The chair of the Cleaning & Hygiene Suppliers Association has expressed concern over the “fragility” of the ‘just-in-time’ supply chain that currently characterises provision of cleaning supplies – and is promoting greater British and European manufacture of product as the solution.
Addressing the impact that the coronavirus pandemic is having on the cleaning industry, Lorcan Mekitarian said that outsourcing manufacture to lower cost-base economies has been “a huge contributor to these supply-side shortages”.
“Over recent decades there has been an unremitting downward pressure on price. Understandably determined to get exceptional value for money, buyers of cleaning and hygiene products have demanded lower and lower prices. The industry responded in the only way possible – outsourcing manufacture to lower cost-base economies. The move to manufacture in China, Malaysia and other countries in the Far East has been unremitting.”
Time for a new deal
Although it recognises that such products are a “relatively small contributor to the overall cost of providing cleaning services”, the CHSA is now arguing that the time has come to establish more manufacturing capacity in the UK and Europe.
“It’s time for a new deal for the supply and hygiene supply chain,” said Mekitarian, who goes on to suggest that the initial lack of essential supplies was the result of their being sourced from China, where production dropped off as normal during the Chinese New Year. UK firms’ subsequent attempt to shift supply to other Asian countries was stymied when the coronavirus hit their economies.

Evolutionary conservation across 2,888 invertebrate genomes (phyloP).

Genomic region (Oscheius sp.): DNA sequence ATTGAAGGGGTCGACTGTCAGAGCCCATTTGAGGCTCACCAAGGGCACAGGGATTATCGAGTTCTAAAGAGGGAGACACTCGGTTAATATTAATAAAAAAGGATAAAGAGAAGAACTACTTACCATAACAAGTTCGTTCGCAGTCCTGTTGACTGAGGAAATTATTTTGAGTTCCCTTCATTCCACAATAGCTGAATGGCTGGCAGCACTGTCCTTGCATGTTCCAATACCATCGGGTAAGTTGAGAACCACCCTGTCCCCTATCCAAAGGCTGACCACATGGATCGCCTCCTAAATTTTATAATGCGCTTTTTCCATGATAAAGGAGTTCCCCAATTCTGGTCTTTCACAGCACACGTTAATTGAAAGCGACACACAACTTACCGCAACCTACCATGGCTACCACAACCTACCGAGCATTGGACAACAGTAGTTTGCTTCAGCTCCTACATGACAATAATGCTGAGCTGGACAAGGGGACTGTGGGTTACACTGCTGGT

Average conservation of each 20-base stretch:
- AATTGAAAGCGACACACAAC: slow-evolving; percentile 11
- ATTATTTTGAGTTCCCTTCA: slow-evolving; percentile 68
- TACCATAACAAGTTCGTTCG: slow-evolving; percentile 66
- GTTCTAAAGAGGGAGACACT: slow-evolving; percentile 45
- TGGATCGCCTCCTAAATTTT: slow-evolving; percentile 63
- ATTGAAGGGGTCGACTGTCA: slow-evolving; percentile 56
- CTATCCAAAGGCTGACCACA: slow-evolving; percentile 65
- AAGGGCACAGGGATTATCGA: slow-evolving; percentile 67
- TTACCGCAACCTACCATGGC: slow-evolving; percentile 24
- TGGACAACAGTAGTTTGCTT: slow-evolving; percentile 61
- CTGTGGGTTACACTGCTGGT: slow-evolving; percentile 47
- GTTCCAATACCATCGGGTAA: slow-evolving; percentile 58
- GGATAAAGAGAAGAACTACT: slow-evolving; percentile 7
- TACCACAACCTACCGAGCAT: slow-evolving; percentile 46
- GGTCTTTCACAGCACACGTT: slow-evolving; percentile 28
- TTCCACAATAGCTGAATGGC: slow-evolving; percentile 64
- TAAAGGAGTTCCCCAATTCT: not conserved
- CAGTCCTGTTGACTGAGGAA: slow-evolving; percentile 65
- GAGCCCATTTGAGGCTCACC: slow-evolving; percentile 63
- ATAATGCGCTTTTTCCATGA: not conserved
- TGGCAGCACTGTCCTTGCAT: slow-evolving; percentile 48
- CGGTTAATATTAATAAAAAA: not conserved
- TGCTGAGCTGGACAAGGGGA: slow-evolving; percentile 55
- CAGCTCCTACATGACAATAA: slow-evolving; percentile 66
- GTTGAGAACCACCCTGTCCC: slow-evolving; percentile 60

Shifting back to UK and Europe
“Learning from our experience of recent months, increasing the resilience of our supply chain is essential," said Mekitarian.
“Manufacturers are already increasing their production capacity in the UK and Europe, meaning product will be able to flow through the distributor network to the contract cleaning and facilities management companies who need it so badly.”
Developing manufacturing capacity in the UK and Europe won't be achieved overnight, continued Mekitarian. Resilient production should not be expected to come on stream until Q1 2021 at the earliest.
“An inevitable consequence will be a rise in prices, but still nothing compared to the money being extorted by the profiteers capitalising on the extreme shortages. In return, consistency of supply and quality can be guaranteed; contract cleaners and facilities managers will be certain they can get the products they need to do a good job, safely.”
"“Manufacturers are already increasing their production capacity in the UK and Europe, meaning product will be able to flow through the distributor network to the contract cleaning and facilities management companies who need it so badly.”